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Mercedes A-Class video review

Rory Reid reviews the new Mercedes A-Class Plug-in hybrid, aka the A250e. Does it really offer all the benefits of an electric car, with all the peace of mind you need from a petrol?

Published on 11 November 2020 | 0 min read

The Mercedes A-Class is something of a rising star. An upmarket hatchback, the A-Class was one of the top five best-selling cars of last year, rising to third place (behind Vauxhall Corsa and Ford Fiesta) in September 2020.
Sharp looks and stunning interiors mean the A-Class has comfortably carved its space as a desirable small family car, and it may have got even better with new Mercedes A-Class A250e.
Silver Mercedes A-Class A250e
Mercedes A-Class A250e
Mercedes A-Class A250e hybrid
Yep, the Mercedes A-Class A250e is a plug-in hybrid, meaning it runs off a combination of petrol and battery power.
Plug-in hybrids are a popular halfway point between traditional petrol / diesel models and full electric cars, giving you the benefits of a cleaner, more economic drive without the range anxiety that comes from relying on batteries and the charging system. You can learn more about hybrid cars here. Under the hood, the A-Class’s petrol tank has been replaced with batteries and the fuel tank has both shrunk and moved to be near the rear axle. This does mean rear storage space has contracted a bit, but only from 405 litres to 315 litres.
Mercedes A-Class A250e interiors
Inside, we’re pleased to report that not much has had to change to accommodate the electric components. Rear seats are the same size as standard, offering decent legroom and headroom, and the A-Class remains a practical, comfortable family car.
Mercedes make some of the best interiors in the game, and the A250e maintains their record. Up front, it’s roomy and has plenty of storage space. The fabrics are spot on, and there’s a gorgeous multi-layered dashboard with triple circular vents. One thing to be aware of is that there are two versions of the Mercedes MBUX infotainment system. One comes with two 10-inch screens, and another with two 7-inch screens – which get dwarfed by the bezel around the displays. If you’ve got the money, consider upgrading to the 10-inch displays.
Close up of silver Mercedes A-Class A250e grill
Mercedes A-Class A250e
Close up of silver Mercedes A-Class A250e rear and exhaust
Mercedes A-Class A250e
Mercedes A-Class A250e performance
Mercedes claim you can get 256mpg. Bold? Yes. But you are getting a 1.33 litre, four-cylinder petrol engine and a 75kW electric motor. The motor is powered by a 15.6kWh lithium-ion battery, which takes some of the load off the engine – meaning it isn’t doing all the work itself. As such, you get some pretty decent economy figures.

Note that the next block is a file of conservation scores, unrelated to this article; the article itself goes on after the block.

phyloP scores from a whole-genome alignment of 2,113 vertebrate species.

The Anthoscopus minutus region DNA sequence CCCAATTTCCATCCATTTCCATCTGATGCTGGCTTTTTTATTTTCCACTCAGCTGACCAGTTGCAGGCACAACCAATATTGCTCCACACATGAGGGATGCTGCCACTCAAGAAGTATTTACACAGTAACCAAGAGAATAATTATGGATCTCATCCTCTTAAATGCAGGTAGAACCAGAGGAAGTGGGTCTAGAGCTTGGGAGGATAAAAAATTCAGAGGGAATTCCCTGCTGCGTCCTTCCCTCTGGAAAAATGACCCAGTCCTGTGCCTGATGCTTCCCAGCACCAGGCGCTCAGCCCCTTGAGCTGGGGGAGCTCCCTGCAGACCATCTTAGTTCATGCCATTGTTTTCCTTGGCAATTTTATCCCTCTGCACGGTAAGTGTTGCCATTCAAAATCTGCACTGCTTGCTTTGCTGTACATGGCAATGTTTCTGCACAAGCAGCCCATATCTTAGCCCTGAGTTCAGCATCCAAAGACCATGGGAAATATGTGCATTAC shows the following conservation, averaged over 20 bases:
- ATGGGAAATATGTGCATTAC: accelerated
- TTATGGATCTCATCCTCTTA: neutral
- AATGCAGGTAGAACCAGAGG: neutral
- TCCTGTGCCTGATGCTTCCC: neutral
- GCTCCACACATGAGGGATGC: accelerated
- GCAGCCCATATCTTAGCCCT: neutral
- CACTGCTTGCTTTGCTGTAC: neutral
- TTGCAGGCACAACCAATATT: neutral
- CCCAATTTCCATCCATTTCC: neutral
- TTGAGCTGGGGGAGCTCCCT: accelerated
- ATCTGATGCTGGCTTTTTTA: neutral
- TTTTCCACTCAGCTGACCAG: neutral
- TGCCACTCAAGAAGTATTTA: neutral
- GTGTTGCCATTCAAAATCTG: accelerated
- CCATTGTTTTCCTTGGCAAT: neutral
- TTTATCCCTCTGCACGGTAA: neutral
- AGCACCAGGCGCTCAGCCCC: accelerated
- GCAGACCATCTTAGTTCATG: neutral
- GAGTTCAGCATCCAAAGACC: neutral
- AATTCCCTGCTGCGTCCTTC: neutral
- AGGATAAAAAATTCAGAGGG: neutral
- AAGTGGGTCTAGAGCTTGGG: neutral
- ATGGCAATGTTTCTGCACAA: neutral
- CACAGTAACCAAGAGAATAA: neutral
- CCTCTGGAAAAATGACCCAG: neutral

There’s a caveat though, and that’s that you’ll need a full battery to get these sorts of numbers. If you set off without one, you’ll be dragging around the extra weight of those electrical components and relying on your petrol engine to do so.
Mercedes A-Class A250e electric mode
The A-Class A250e comes with a number of driving modes, which you can choose from using a switch on the control panel. Options include ‘sport’, ‘comfort’, ‘electric’ and ‘battery level’. It’s the last two we’re going to look at, because they’re pretty neat.
With ‘battery level’, you can revert your car to a traditional ICE petrol-first mode, saving battery power for when it’s needed most. ‘Electric’ mode does the opposite, running on battery alone for up to 42 miles of pure electric driving at speeds of up to 87mph. Of course, the range you actually get will vary depending on your driving style and other factors, but as the average commute is 20 miles or less – most people could get an electric-only drive to work each day and bring their emissions, and fuel bills, down in doing so.
Silver Mercedes A-Class A250e driving round bend
Mercedes A-Class A250e
What’s the Mercedes A-Class A250e like to drive?
Funnily enough, the A250e’s ‘electric’ mode is actually one of the most fun ways to drive this car. It’s quiet and smooth, and switching back to petrol does serve as a bit of a reminder that petrol cars can feel a bit clunky in comparison.
Whatever your chosen driving mode though, you get plenty of grip and a decent amount of body control. And while you do feel the extra weight of the electric components, it doesn’t affect the car’s handling all that much – this is still a treat to drive.
Mercedes A-Class A250e review
Overall, this car gives drivers the best of both worlds: maintaining everything people like about the A-Class and adding the benefits of being a hybrid with electric-only driving as an option.
For those worried about electric car ranges, but wanting to keep emissions and fuel costs down, the Mercedes A-Class A250e presents a really strong contender and we see the A-Class’s run as a best-seller set to continue.
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